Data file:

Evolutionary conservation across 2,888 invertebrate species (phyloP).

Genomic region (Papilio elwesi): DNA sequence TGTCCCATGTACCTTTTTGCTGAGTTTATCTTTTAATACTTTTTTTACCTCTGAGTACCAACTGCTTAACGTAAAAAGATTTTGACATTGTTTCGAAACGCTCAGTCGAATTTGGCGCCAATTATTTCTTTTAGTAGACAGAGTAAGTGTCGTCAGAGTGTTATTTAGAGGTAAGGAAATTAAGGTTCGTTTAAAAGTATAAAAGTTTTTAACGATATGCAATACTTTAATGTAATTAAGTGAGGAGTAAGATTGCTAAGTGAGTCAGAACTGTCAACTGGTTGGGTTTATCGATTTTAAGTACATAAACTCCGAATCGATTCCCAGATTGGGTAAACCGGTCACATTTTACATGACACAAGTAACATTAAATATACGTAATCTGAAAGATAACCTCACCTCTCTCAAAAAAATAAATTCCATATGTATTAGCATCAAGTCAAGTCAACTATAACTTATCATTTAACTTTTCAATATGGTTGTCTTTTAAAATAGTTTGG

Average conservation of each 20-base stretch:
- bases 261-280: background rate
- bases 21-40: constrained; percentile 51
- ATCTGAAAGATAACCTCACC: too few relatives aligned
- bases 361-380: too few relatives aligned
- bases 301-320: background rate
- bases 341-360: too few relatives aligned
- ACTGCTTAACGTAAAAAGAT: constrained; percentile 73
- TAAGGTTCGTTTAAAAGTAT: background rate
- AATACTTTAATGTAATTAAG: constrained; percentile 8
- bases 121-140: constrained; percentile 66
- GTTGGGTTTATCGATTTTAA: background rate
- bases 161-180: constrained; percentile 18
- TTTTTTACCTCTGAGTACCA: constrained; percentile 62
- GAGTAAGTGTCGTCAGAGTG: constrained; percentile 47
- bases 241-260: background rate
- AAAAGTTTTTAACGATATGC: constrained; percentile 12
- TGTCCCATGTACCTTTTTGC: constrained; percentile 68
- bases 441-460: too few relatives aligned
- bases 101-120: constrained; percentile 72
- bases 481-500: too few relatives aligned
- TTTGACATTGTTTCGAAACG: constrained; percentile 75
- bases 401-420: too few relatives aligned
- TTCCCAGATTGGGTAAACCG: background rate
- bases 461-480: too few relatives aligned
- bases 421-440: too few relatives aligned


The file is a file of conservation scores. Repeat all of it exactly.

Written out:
Evolutionary conservation across 2,888 invertebrate species (phyloP).

Genomic region (Papilio elwesi): DNA sequence TGTCCCATGTACCTTTTTGCTGAGTTTATCTTTTAATACTTTTTTTACCTCTGAGTACCAACTGCTTAACGTAAAAAGATTTTGACATTGTTTCGAAACGCTCAGTCGAATTTGGCGCCAATTATTTCTTTTAGTAGACAGAGTAAGTGTCGTCAGAGTGTTATTTAGAGGTAAGGAAATTAAGGTTCGTTTAAAAGTATAAAAGTTTTTAACGATATGCAATACTTTAATGTAATTAAGTGAGGAGTAAGATTGCTAAGTGAGTCAGAACTGTCAACTGGTTGGGTTTATCGATTTTAAGTACATAAACTCCGAATCGATTCCCAGATTGGGTAAACCGGTCACATTTTACATGACACAAGTAACATTAAATATACGTAATCTGAAAGATAACCTCACCTCTCTCAAAAAAATAAATTCCATATGTATTAGCATCAAGTCAAGTCAACTATAACTTATCATTTAACTTTTCAATATGGTTGTCTTTTAAAATAGTTTGG

Average conservation of each 20-base stretch:
- bases 261-280: background rate
- bases 21-40: constrained; percentile 51
- ATCTGAAAGATAACCTCACC: too few relatives aligned
- bases 361-380: too few relatives aligned
- bases 301-320: background rate
- bases 341-360: too few relatives aligned
- ACTGCTTAACGTAAAAAGAT: constrained; percentile 73
- TAAGGTTCGTTTAAAAGTAT: background rate
- AATACTTTAATGTAATTAAG: constrained; percentile 8
- bases 121-140: constrained; percentile 66
- GTTGGGTTTATCGATTTTAA: background rate
- bases 161-180: constrained; percentile 18
- TTTTTTACCTCTGAGTACCA: constrained; percentile 62
- GAGTAAGTGTCGTCAGAGTG: constrained; percentile 47
- bases 241-260: background rate
- AAAAGTTTTTAACGATATGC: constrained; percentile 12
- TGTCCCATGTACCTTTTTGC: constrained; percentile 68
- bases 441-460: too few relatives aligned
- bases 101-120: constrained; percentile 72
- bases 481-500: too few relatives aligned
- TTTGACATTGTTTCGAAACG: constrained; percentile 75
- bases 401-420: too few relatives aligned
- TTCCCAGATTGGGTAAACCG: background rate
- bases 461-480: too few relatives aligned
- bases 421-440: too few relatives aligned